Myself and 150 of Daniel’s friends and family celebrated what would have been his 32nd birthday this past weekend. It’s the second one he’s missed.
The farm he grew up on is 45 minutes from me. As I drove there the day before the celebration to help I unexpectedly lost it. I had not lost it like that over Daniel in a long time. But here I was driving through Pittsboro, loosing every ounce of mascara I wore on my face, feeling as lost and helpless as I had felt a year ago.
And the closer I drove to his family’s farm, the more I lost control.
I met one of Daniel’s lifelong friends at that celebration. He had struggled just as Daniel did to be free and clean of heroin. The week before Daniel died, he celebrated his sixth year of sobriety. And then he died.
Daniel’s dad allowed his struggle with sobriety to be touched on at his memorial. He said something along the lines of discussing it because you never know if someone will hear what Daniel overcame and need that message for themselves.
It turned out that someone did need that message and that someone was introducing themselves to me, clean, for the first time.
He said to me Daniel called him about a month before he passed and he chose to ignore it. He chose to not have to make excuses for himself to Daniel. He chose not to lie to Daniel. He chose not to answer. And that he regretted.
He said to me that he was laying in bed the morning of Daniel’s memorial suffering from withdrawals. He said that he hurt so bad that he couldn’t describe his pain. He said to go to Daniel’s memorial he had to use. And that’s what he did.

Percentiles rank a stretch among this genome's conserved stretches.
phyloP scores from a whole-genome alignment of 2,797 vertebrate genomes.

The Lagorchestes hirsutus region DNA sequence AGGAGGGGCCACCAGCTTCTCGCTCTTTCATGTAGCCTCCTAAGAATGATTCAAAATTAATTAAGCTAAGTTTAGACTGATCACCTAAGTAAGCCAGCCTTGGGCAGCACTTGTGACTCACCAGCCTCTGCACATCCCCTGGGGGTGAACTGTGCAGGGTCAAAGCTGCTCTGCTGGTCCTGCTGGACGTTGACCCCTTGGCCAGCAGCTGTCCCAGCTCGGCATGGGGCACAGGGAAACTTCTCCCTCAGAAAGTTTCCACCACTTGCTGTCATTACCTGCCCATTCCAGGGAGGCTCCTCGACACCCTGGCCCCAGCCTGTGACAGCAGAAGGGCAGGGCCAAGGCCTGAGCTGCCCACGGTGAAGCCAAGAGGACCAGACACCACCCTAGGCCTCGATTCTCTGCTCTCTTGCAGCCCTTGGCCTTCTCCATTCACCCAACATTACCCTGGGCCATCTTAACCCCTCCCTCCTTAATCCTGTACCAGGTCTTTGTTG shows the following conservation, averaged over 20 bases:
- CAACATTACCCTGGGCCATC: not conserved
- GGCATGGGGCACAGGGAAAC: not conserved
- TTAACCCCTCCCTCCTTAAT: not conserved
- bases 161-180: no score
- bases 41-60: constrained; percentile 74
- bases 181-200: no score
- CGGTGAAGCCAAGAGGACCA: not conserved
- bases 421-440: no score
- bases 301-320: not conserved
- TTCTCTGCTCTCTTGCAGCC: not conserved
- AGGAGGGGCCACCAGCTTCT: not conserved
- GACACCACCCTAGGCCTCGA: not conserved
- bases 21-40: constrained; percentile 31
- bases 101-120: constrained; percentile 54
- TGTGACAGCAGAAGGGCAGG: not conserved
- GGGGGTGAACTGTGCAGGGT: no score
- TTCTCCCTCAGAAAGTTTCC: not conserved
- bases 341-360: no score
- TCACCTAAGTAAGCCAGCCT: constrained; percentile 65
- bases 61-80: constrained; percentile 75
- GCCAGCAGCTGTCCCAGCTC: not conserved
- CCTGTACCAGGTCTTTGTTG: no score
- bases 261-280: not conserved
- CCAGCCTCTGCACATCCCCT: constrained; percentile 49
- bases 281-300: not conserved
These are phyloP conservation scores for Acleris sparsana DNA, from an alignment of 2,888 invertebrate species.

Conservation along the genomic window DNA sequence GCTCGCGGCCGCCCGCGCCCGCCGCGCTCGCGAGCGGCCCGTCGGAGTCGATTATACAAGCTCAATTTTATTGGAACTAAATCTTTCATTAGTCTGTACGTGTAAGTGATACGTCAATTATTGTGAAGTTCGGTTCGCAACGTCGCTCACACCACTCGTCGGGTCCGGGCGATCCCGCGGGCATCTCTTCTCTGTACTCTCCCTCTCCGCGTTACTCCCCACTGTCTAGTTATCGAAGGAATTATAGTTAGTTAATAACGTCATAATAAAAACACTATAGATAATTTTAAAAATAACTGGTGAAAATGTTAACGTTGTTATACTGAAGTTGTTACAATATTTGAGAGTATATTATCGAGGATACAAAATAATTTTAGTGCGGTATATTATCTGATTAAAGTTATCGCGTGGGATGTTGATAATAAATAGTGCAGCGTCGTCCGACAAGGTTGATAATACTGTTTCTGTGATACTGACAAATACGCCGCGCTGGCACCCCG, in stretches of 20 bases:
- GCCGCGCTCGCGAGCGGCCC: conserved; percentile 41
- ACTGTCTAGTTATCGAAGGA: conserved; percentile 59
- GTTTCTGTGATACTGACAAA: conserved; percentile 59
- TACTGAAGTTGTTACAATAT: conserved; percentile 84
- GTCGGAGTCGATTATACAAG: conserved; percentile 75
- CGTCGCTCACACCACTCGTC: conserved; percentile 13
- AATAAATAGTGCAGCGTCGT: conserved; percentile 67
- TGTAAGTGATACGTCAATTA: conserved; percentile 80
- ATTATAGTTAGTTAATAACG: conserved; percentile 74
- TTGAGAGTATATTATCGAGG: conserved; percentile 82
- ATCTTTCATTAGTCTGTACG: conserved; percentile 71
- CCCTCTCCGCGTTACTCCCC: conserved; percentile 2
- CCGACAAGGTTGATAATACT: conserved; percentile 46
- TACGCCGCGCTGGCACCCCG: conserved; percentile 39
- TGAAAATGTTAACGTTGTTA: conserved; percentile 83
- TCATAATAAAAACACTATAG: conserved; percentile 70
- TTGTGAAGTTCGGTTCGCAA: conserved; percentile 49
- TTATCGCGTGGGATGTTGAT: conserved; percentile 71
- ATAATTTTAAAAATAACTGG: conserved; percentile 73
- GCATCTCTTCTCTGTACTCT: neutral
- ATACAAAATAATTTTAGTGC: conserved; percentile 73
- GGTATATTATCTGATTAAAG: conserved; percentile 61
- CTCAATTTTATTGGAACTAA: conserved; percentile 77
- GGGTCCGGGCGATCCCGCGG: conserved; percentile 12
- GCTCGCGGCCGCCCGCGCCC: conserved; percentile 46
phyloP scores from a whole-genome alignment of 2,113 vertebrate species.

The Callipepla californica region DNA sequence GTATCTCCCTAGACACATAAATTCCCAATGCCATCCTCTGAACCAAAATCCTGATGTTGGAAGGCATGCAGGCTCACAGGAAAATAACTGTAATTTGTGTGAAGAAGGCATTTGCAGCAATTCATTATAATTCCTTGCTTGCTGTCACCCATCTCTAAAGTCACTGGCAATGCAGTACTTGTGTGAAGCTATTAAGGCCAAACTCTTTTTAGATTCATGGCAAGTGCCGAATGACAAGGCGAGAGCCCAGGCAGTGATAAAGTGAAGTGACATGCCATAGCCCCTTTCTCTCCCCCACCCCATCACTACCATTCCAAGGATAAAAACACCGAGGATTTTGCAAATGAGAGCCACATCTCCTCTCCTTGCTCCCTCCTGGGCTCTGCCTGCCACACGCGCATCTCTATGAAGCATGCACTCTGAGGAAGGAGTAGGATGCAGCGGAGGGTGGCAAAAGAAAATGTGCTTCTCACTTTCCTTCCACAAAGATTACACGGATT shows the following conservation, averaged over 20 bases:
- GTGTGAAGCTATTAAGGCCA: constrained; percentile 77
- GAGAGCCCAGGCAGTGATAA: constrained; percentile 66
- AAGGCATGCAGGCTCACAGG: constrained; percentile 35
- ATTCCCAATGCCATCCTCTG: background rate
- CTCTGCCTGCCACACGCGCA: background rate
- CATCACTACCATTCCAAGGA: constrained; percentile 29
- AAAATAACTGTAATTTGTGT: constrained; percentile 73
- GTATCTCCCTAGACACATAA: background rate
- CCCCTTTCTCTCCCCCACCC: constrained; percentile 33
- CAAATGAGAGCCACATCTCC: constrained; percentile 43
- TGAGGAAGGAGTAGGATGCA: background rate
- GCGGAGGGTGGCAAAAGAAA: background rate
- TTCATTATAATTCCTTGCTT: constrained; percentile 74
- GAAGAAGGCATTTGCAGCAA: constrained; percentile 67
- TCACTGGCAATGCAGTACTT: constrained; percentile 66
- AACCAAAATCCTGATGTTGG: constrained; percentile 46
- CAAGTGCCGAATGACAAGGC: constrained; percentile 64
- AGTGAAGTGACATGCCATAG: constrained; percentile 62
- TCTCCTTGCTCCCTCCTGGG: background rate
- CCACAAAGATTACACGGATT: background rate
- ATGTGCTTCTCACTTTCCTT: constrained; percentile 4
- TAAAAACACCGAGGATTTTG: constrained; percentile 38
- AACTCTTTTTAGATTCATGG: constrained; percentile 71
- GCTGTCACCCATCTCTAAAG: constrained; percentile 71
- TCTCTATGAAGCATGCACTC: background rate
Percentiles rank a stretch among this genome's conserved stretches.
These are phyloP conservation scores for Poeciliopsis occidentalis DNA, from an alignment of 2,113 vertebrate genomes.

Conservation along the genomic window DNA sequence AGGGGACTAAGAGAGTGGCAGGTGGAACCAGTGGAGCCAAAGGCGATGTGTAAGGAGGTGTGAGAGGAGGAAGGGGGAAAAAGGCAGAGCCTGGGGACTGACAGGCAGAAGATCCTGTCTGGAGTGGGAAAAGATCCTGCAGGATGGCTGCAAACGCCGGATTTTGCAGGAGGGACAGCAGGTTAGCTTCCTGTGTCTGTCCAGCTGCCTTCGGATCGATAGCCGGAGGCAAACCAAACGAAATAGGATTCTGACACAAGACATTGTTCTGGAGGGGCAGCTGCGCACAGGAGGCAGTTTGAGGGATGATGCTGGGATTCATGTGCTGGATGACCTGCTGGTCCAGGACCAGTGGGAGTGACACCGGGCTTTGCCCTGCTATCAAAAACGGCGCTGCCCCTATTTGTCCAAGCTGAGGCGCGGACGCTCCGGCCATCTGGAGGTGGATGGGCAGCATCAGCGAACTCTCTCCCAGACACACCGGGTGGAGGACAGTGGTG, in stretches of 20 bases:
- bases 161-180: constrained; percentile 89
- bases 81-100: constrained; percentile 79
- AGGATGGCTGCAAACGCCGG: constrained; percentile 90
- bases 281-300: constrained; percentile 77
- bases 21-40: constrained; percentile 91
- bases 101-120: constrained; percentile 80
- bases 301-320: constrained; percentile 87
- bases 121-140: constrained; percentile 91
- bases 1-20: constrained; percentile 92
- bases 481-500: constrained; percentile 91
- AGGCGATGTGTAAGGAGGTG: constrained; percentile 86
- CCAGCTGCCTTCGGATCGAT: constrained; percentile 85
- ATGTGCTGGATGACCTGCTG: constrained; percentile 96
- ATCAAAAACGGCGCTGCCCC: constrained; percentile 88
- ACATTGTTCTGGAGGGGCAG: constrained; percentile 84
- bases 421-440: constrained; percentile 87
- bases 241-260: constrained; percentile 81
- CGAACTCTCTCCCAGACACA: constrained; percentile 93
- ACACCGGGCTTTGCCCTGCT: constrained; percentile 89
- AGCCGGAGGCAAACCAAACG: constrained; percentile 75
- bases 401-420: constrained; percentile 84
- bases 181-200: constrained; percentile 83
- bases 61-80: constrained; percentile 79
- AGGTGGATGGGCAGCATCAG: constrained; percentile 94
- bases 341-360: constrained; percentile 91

What I chose not to tell him was that I did see him that day. He was standing in the back of the standing room only service. He was crying hard. And he looked sick.
He said to me he was embarrassed to admit he’d been high that day. But he also was overwhelmed by what Daniel had conquered. Was amazed by Daniel who had been in his second semester of his first year in Med School. So, standing there, he had his reason to change. And for whatever reason, he became clean within a few weeks after.
He said to me his final regret was that he could not stand before Daniel and say to him he was clean. And he has been for a year and a half.
I took him to the box Daniel lives in. He placed his hand on top of the box and said, “hey man.” He took long, deep breaths. He cried. And then he told Daniel he’d been clean.